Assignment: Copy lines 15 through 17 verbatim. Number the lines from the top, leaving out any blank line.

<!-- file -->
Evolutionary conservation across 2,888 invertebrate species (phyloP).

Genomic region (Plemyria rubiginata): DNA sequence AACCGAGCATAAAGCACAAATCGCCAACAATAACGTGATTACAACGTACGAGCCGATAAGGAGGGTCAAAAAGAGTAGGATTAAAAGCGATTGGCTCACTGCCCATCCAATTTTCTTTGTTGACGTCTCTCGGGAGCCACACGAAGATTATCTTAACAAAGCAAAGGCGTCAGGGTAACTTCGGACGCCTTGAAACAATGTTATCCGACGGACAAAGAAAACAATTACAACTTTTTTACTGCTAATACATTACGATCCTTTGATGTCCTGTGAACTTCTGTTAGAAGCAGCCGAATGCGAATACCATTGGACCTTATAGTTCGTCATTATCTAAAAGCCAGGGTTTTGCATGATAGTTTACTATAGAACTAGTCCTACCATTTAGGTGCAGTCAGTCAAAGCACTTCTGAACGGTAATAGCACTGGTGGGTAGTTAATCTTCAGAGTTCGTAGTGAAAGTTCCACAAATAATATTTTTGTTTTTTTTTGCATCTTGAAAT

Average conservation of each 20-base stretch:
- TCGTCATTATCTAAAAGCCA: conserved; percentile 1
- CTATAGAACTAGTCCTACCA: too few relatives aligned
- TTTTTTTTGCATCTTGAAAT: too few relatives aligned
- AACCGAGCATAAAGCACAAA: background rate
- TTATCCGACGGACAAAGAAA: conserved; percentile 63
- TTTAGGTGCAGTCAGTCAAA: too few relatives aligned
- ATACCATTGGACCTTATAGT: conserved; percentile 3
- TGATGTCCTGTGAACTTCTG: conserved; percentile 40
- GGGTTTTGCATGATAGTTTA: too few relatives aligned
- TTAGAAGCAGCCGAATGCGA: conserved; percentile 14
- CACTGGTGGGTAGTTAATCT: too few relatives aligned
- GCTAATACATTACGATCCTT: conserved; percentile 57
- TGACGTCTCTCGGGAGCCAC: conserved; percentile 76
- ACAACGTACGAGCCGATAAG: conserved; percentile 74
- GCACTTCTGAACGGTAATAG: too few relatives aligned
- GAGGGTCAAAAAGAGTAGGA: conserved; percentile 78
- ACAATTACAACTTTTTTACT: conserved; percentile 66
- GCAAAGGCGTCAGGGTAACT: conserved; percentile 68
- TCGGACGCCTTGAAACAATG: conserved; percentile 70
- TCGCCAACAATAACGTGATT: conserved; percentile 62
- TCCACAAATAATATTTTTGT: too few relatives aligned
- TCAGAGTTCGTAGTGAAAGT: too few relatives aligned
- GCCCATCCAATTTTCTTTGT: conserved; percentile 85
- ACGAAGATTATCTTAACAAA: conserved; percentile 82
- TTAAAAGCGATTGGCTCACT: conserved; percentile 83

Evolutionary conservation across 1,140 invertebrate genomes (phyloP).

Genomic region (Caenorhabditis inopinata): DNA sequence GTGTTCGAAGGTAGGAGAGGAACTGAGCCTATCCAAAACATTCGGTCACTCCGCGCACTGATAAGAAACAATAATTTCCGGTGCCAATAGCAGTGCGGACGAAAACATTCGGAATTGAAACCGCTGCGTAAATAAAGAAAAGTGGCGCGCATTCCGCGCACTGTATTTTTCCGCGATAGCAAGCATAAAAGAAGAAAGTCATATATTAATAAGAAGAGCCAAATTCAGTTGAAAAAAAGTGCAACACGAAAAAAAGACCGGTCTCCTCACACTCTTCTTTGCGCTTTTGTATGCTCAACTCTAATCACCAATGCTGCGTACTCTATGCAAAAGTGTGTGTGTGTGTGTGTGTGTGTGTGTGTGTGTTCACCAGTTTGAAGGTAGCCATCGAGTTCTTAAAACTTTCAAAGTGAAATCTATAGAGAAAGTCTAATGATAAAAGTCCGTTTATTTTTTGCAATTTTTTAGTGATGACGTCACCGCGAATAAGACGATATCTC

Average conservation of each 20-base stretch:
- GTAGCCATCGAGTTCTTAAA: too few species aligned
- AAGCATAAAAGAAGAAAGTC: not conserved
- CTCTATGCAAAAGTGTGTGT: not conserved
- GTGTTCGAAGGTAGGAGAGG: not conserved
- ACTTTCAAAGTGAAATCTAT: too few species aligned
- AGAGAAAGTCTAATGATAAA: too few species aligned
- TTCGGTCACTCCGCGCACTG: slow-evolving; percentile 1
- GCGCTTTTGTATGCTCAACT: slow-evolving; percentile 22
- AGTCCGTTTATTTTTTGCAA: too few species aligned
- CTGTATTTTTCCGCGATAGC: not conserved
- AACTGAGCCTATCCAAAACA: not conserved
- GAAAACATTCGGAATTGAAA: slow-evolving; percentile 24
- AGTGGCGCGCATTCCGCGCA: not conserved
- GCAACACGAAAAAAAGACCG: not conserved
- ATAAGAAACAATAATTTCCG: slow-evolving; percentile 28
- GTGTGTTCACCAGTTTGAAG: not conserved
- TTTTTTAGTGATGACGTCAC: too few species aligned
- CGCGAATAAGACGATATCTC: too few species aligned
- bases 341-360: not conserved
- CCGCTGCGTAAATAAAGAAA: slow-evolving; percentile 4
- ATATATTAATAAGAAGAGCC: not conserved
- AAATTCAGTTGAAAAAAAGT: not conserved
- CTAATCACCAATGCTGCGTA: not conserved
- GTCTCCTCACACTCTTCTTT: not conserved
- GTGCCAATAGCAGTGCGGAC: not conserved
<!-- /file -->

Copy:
- GCTAATACATTACGATCCTT: conserved; percentile 57
- TGACGTCTCTCGGGAGCCAC: conserved; percentile 76
- ACAACGTACGAGCCGATAAG: conserved; percentile 74